According to a study by Bamshaiye et al. [24], milk made from Bambara nuts is identical to soybean milk and is frequently used as supplemental milk for babies in several African countries. Bambara nut milk has a higher acceptance rate than soybean and cowpea milk [66]. Adebanke et al. [67] stated that milk made from soybean, cowpea, and pigeon pea had less appealing flavors than milk made from Bambara groundnut. Supermarkets in Indonesia make a lot of money selling deep-fried snacks made from young Bambara seeds known as “Kacang Bogor” or “Bogor nut”, which are in high demand and can also be found in high-end grocery stores in European markets. Mayes et al. [47] suggested that snacks prepared from the Bambara groundnut mixed with the roasted groundnut (Arachis hypogaea) are less sticky and are highly delicious. Cooked bananas can be serves as a weaning diet for children, and their nutritional value can be improved by adding Bambara flour [68]. Recent studies on various food processing enterprises have shown that Bambara groundnut can be incorporated into their commodities [67,69]. The Center for Feature Crop (CFC) disclosed strategies for substituting other ingredients into Bambara groundnut recipes [11]. The protein from leaves and Bambara nuts were used as an animal meal, such as to increase the growth of tilapia fish, as reported by Adeparusi and Agbede [70]. The weaning diet is made up of 70% cooking banana and 30% Bambara flour, according to Ijarotimi [71], and is nutritionally sufficient to help children grow and develop. According to a study released by the OECD-FAO-UN [72], protein and energy shortage is a major challenge for public health in developing countries; however, plant protein plays a potential role in global food safety, providing 65% of the world’s supply of proteins, with up to 15% of that coming from legumes and with Bambara groundnut contributing 25% of the total protein. Doku and Karikari [73] stated that, in rural areas, Bambara nut has the potential to improve marginal people’s food security; however, since Bambara seeds contain a relatively limited amount of oil, though, some people in Congo have been discovered to extract oil from Bambara seeds.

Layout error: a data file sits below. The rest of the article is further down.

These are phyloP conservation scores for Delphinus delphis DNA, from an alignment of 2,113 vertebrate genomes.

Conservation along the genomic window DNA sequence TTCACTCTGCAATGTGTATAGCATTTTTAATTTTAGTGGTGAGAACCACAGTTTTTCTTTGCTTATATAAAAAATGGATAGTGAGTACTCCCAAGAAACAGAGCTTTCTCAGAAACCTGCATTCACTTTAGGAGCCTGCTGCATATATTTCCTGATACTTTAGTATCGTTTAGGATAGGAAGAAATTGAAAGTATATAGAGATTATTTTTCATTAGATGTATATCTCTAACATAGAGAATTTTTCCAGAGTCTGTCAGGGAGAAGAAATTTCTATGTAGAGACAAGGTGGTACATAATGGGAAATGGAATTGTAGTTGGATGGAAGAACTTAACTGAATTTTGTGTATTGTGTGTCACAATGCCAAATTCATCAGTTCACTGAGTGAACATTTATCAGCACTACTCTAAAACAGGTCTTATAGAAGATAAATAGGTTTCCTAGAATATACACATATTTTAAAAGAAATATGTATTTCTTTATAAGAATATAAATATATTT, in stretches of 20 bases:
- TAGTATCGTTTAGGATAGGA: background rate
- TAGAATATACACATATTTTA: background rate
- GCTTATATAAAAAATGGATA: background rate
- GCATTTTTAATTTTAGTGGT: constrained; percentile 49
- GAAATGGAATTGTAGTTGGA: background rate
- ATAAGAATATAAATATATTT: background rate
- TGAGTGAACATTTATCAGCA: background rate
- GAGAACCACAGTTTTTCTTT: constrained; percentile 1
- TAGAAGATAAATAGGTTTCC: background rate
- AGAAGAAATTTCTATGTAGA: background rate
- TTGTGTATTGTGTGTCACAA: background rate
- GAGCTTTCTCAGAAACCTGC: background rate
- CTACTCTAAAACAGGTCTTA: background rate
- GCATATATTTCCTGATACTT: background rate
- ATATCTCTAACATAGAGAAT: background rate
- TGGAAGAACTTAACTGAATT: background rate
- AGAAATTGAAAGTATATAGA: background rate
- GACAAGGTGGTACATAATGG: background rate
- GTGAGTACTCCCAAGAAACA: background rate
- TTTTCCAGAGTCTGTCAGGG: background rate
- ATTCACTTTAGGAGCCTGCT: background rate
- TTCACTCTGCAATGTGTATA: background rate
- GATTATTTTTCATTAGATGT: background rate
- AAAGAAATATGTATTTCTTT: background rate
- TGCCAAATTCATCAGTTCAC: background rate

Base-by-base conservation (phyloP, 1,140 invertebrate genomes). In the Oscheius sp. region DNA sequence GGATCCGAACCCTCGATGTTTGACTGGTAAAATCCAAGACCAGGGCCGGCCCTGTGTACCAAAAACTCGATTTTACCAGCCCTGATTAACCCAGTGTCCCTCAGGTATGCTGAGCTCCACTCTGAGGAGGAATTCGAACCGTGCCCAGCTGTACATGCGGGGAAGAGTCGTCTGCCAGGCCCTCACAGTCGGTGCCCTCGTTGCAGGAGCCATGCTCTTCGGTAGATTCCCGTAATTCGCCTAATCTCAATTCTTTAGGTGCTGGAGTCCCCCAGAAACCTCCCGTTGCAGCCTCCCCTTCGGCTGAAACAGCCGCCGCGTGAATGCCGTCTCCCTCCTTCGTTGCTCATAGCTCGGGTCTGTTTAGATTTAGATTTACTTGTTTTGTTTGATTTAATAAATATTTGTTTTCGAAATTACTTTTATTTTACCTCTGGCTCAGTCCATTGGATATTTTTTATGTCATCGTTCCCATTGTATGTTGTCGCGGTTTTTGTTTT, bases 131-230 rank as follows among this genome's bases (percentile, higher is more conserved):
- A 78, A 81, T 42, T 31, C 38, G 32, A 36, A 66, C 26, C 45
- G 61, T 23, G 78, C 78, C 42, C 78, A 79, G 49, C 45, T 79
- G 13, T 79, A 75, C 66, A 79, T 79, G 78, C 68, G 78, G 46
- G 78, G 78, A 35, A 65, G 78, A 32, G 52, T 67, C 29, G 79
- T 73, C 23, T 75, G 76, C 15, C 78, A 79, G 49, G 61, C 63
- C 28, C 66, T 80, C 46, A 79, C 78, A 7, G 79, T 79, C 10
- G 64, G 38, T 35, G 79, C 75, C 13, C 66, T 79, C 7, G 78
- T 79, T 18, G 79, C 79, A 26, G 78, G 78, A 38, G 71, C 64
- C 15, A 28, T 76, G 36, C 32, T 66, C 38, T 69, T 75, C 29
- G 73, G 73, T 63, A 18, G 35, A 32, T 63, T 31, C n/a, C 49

3.1. Health and Medicinal Significance of Bambara Groundnut

Atoyebi et al. [61] stated that, besides the nutritional significance of Bambara groundnut, it also has different physical and medicinal benefits; for example, the water from steamed seeds of Bambara groundnut is used to remedy diarrhea by Lio Kenya’s tribe. Lin Tan et al. [21] stated that the macro-nutrient, micro-nutrient, and anti-nutrient components possessed by Bambara groundnut are listed in Table 1. Nutraceuticals, a form of medication used to prevent high blood pressure and oxidative stress, may be derived from Bambara groundnut diets [74]. Bambara groundnut leaves can be used specifically to heal untreated wounds, inflammations, and abscesses, and the sap from leaves can be used to treat epilepsy when applied to the eyes. Raw seeds are chewed and swallowed to control nausea and vomiting in pregnant women [75] in South Africa. In Senegal roots of Bambara, plants are used as an aphrodisiac or herbal remedy and pulverized seeds are incorporated with water to cure cataracts. Hillocks et al. [42] noted that the Igbo tribe in Nigeria applied the Bambara plant in nursing venereal diseases.